Maltodextrin concerns: gut biofilm increasing risk of disease


#1

(No, not wheat- nor GMO-alarmist)

There’s research implicating maltodextrin (and polysaccharides in general) in creating a gut environment conducive to disease (namely Crohn’s):

So, this is a concern for me when evaluating the long-term risks of a diet that uses Soylent 2.0 for a significant proportion of calories. I’m trying to balance the risk by regular consumption of beneficial bacteria (kefir, kimchi), but I’m interested to hear others’ thoughts.


#2

Several people with Crohn’s and IBS have reported improvements on Soylent.

Though that’s short term.


#3

I expect that people with Crohn’s or IBS who tried soylent but found it made things worse wouldn’t bother joining a soylent forum to talk about it, so there may be some sampling bias to that (encouraging!) anecdata.
also, yea, short term. and - were they reporting specifically about 2.0, or earlier versions without maltodextrin?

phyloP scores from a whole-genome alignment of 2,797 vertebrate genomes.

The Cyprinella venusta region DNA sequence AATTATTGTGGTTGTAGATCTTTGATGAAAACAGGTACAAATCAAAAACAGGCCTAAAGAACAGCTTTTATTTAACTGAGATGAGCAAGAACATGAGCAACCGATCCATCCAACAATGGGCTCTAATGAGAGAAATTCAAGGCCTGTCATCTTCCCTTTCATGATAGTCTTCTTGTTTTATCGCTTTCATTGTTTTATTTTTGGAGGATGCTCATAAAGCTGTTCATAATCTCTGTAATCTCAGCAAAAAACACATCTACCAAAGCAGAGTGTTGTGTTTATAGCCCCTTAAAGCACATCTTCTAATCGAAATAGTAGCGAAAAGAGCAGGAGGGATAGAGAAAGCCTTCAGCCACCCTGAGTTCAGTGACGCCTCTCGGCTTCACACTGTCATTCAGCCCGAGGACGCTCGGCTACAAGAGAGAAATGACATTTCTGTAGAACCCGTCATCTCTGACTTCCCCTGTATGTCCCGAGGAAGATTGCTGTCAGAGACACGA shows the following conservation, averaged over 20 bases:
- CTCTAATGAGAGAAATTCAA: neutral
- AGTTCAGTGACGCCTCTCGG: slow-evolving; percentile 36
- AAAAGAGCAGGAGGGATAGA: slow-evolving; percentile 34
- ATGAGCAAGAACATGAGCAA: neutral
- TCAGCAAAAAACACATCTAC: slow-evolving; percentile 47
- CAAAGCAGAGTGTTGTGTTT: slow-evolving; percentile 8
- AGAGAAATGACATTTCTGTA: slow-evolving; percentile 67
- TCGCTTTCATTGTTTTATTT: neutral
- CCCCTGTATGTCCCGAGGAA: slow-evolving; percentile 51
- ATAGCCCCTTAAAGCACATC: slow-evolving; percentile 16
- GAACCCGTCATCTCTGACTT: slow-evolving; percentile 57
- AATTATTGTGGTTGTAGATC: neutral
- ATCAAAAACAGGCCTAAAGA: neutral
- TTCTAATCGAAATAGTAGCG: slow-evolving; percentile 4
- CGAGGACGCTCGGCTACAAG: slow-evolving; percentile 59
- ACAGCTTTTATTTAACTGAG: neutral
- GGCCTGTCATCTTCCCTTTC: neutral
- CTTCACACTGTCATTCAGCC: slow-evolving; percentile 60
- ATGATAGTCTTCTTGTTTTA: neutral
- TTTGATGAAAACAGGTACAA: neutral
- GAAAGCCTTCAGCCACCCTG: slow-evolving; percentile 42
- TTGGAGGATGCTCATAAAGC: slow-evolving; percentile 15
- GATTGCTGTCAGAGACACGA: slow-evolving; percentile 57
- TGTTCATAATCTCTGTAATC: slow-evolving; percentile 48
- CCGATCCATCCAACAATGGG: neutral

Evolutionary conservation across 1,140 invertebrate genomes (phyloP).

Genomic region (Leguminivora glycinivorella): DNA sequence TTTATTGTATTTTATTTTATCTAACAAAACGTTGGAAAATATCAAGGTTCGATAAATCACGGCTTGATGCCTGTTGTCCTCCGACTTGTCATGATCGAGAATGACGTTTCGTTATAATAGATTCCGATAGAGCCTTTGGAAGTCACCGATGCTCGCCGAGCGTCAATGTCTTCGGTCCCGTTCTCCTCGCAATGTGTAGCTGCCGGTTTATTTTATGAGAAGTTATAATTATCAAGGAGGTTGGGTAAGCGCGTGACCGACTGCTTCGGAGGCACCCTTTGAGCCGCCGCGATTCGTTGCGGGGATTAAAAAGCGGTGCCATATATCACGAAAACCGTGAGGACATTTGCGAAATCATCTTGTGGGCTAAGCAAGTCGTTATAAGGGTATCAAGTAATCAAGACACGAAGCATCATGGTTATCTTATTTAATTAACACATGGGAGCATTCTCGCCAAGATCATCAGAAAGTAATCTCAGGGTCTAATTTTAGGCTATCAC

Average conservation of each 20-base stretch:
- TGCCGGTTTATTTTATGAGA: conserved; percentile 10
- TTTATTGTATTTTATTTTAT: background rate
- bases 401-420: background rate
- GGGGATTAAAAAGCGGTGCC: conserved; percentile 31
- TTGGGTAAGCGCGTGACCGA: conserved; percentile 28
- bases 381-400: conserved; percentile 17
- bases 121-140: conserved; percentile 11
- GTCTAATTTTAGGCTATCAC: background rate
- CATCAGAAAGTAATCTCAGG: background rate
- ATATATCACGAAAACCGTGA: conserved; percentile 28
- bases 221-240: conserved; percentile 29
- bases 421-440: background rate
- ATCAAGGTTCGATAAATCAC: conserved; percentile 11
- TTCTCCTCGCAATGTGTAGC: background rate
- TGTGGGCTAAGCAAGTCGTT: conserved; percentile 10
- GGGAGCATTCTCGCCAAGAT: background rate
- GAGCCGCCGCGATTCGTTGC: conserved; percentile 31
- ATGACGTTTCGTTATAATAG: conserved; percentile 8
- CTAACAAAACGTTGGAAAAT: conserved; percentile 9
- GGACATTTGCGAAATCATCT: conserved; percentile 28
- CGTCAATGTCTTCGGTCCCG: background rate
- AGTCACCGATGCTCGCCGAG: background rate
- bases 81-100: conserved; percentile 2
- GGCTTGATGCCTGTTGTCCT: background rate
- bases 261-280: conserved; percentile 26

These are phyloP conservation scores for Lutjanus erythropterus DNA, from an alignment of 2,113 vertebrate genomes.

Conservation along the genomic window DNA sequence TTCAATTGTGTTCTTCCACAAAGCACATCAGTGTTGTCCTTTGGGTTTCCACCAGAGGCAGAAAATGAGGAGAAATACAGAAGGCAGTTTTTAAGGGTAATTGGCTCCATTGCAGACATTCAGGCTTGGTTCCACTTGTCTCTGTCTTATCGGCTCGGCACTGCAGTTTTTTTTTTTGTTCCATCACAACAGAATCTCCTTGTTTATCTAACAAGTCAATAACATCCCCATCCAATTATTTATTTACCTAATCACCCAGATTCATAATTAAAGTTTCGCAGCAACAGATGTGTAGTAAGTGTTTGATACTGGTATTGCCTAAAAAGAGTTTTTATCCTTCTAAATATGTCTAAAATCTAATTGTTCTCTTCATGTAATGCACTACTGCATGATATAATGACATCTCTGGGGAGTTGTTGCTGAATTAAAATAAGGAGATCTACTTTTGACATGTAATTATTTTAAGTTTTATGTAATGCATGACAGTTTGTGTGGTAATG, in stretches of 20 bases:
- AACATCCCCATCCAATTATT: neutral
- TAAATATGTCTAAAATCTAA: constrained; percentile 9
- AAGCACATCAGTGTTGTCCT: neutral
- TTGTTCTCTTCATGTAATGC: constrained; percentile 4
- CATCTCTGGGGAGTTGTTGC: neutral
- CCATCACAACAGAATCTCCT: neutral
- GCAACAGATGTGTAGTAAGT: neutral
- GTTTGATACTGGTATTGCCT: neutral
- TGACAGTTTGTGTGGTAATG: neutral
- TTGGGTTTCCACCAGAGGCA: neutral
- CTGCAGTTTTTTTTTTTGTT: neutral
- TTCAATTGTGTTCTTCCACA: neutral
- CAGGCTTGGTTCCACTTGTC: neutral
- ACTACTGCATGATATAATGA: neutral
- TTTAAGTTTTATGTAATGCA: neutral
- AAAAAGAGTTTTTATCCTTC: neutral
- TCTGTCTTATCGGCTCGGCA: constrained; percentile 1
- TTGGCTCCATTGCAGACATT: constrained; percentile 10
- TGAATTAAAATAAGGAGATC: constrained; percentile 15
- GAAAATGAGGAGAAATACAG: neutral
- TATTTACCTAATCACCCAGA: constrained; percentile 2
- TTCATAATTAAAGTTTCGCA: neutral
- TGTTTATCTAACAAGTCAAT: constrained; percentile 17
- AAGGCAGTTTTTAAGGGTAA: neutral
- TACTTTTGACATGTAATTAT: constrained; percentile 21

#4

My IBS improved immensely since I started using DIY over a year ago. I rarely had any symptoms at all.

Since I switched to 2.0 my constipation has come back somewhat, but it’s pretty mild. No other symptoms.

With both DIY and 2.0, Soylent is 50-75% of my calories.


#5

All versions of Soylent have had maltodextrin as a major ingredient.


#6

ah. thanks for the correction.


#7

If I remember correctly, the dextrose equivalent (DE) of the maltodextrin used by Rosa Labs in Soylent is equal to 10. That is a relatively long glucose polymer chain. According to the above-referenced paper, maltodextrin-mediated biofilm formation on the epithelium is more effective with long-chain maltodextrin such as that which is found in Soylent.


#8

since soylent’s maltodextrin is more effective for biofilm formation, is there anything you’re doing as a soylent user to mitigate the biofilm’s harm to the gut?


#9

i drink kombucha every other day, plus i take probiotics. I was using Bio K but switched to Udo’s Choice Super 8. Both are good, Bio K is pretty expensive though. Kombucha is technically expensive too, but if you get the alcoholic ones, you get your afternoon drink and health drink in one, so in that sense it isn’t that pricey. It can be tough to tell what does and doesn’t work, but any diet should have probiotics in some form, whether it’s fermented foods or supplements.


#10

I’m not a regular Soylent user. I have my own formulation which I greatly prefer to Soylent and which does not contain maltodextrin.